9/18/2008 2:22am

    Bullshido Newbie
     Style: MMA

    --
    Hell yeah! Hell no!
    Quote Originally Posted by Teh El Macho
    Obviously one just has to rub a pair of neurons and realize that you don't need to (nor want to) run on concrete. If pple can't get that realization, then they are tards and they need to learn their lesson the hard way, just like most of us had with one type of **** or another.

    The website I WAS referring to in my post disagrees with you.

    http://RunningBarefoot.org/?p=1265

    There is a common misconception that newby barefoot runners should begin on soft “natural” surfaces, like grass and beach sand...
    As with anything, individual results will vary. People in third world countries who have been running around barefoot since they were 4 years old will have a different experience than your average American jumping on the latest fitness bandwagon.

    At any rate, I'm sure there are people who have had success with it and can claim some sort of benefit.

    The point is that those benefits can be gained through other forms of training which are not harmful, and that the average joe who tries to take up barefoot running will more likely than not, suffer injuries over time. I don't see a positive risk/reward ratio, with so many other training options available.
  5. Neildo is offline
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    Posted On:
    9/18/2008 2:50am

    Join us... or die
     Style: FBSD

    --
    Hell yeah! Hell no!
    So wearing an uneven inch-thick piece of foam rubber on your foot is better for you than walking around as nature intended?



    I think the last word the OP put in the thread title fully applies to you.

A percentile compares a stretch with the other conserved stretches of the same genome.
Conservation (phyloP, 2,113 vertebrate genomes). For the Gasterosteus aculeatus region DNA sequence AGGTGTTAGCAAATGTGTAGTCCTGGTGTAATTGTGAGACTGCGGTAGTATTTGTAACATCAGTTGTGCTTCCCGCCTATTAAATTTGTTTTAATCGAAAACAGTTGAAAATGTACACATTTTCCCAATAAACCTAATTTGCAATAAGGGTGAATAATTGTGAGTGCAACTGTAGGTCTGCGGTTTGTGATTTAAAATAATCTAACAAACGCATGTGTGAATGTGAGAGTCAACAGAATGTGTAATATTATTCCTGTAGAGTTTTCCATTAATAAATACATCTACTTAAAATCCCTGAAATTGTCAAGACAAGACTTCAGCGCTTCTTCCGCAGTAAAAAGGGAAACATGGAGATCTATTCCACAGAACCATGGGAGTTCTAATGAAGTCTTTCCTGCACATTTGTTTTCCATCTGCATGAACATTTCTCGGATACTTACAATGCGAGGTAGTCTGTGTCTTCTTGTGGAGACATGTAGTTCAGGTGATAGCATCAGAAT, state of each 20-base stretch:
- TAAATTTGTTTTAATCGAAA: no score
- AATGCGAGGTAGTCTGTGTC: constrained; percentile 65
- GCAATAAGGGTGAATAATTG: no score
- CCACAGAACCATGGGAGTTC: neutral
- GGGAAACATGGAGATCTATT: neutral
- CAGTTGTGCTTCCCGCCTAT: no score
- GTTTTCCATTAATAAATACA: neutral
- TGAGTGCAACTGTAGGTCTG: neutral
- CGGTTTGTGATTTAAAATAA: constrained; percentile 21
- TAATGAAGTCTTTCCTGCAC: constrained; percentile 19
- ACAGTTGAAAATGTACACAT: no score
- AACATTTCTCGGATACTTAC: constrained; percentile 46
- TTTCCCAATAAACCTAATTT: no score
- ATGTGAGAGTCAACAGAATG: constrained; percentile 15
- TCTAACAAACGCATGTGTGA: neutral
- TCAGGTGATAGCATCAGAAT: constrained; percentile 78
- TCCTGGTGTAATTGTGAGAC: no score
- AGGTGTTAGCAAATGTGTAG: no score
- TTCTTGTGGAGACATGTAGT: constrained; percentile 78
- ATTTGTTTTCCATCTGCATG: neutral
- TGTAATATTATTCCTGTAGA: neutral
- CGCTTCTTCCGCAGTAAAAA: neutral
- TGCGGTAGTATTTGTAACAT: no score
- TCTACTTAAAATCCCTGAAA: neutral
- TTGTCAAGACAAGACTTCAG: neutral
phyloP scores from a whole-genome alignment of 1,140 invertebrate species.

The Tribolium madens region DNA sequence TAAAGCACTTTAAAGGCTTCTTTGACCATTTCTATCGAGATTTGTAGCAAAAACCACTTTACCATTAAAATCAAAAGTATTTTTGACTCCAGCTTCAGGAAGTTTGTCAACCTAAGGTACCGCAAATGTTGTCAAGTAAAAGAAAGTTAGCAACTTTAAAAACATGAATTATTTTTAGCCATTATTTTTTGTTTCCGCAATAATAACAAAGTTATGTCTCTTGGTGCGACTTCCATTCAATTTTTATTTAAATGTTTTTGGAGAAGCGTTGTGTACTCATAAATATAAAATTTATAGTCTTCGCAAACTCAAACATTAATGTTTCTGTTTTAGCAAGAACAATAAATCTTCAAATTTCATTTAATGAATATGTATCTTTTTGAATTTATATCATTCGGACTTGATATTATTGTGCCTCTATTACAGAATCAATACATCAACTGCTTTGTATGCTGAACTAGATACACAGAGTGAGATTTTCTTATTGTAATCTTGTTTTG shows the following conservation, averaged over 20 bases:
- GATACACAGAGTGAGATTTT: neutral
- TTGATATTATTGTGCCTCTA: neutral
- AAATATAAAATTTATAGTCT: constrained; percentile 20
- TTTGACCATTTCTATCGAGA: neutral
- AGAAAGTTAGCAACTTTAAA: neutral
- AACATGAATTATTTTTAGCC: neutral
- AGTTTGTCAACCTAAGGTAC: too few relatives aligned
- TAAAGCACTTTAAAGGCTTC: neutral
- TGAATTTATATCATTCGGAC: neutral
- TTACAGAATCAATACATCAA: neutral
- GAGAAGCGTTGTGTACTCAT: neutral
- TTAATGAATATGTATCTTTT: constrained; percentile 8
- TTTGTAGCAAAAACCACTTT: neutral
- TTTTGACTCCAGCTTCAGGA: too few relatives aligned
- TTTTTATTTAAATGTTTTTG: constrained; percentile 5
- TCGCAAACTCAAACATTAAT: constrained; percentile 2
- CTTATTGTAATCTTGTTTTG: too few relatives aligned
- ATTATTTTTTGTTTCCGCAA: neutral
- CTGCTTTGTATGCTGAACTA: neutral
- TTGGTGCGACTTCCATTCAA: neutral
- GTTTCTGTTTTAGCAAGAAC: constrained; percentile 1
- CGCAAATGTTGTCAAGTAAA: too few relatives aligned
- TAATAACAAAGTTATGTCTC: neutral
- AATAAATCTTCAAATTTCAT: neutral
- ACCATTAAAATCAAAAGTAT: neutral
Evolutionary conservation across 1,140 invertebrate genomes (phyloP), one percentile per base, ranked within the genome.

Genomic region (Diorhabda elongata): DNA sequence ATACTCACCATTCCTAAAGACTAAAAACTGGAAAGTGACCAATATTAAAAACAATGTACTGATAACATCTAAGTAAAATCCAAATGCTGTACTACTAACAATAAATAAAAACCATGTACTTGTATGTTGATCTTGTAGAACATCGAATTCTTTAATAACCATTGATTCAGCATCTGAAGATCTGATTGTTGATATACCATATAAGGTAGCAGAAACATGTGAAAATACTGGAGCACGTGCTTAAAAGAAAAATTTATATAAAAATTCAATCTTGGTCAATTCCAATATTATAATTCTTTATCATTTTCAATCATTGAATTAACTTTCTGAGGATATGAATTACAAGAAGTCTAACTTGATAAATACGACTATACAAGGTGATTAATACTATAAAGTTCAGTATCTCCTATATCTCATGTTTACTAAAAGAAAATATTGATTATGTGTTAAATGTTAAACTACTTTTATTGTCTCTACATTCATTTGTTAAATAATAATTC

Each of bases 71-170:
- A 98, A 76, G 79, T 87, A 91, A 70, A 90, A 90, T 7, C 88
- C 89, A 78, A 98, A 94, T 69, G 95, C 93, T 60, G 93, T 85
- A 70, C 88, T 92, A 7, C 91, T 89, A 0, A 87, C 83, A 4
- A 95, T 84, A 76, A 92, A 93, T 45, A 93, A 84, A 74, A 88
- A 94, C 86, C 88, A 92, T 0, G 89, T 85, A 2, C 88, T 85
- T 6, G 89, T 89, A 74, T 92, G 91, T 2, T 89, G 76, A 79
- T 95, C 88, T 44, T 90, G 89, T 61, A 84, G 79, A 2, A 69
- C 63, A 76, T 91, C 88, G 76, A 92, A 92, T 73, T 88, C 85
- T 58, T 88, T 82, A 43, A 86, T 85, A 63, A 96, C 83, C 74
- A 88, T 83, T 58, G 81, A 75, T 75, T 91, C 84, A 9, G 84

Last edited by Neildo; 9/18/2008 2:53am at .
    :new_all_c
  6. nomamao is offline

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    Posted On:
    9/18/2008 3:29pm


     Style: Hung Ga Kung Fu

    --
    Hell yeah! Hell no!
    Just jump rope barefoot.
  7. Aikislacker is offline

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    Posted On:
    10/02/2008 9:00am


     Style: Judo, BJJ

    --
    Hell yeah! Hell no!
    So anyway. Got VFFs, also got rid of my shin splints and now have better running form. I've only had them a few months and use them for workouts with 400m or 800m in them. Usually the total is 1.5 miles. My calves are usually tight the next day so I figure this is the threshold for me now. I haven't tried a 5k in them yet basically bc I think it would be too much for my calves.
    Those of you who advocate cushy running shoes and not running barefoot are clueless.
    Carry on.
  8. Jhemsley is offline

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    Posted On:
    10/02/2008 10:25am


     Style: Brazilian Jiu Jitsu

    --
    Hell yeah! Hell no!
    I dare say I have more experience using Vibram Five Finger shoes than almost anyone here. If I am not at work, where they violate my comapnies dress code, I wear them. Driving to and from work, I wear them. When I lift or train Kettlebell, I wear them. On the bike 3 mornings a week, I wear them. I hike in them, shop in them, walk aroudn the house in them, wear them to church and run in them. I've been doing this for about 9 months.

    The thing that will make running in them more comfortable is to just wear them everywhere else for everything else. Recently, I've gotten to the point that walking over gravel doesn't even phase me in them. By this time next year, I'm sure running in gravel wouldn't be that big of a deal, other than the same slippage issues running in gravel in running shoes face - and even then it will be less of a problem because of the superior footing. And gravel isn't a good surface for running in anyway.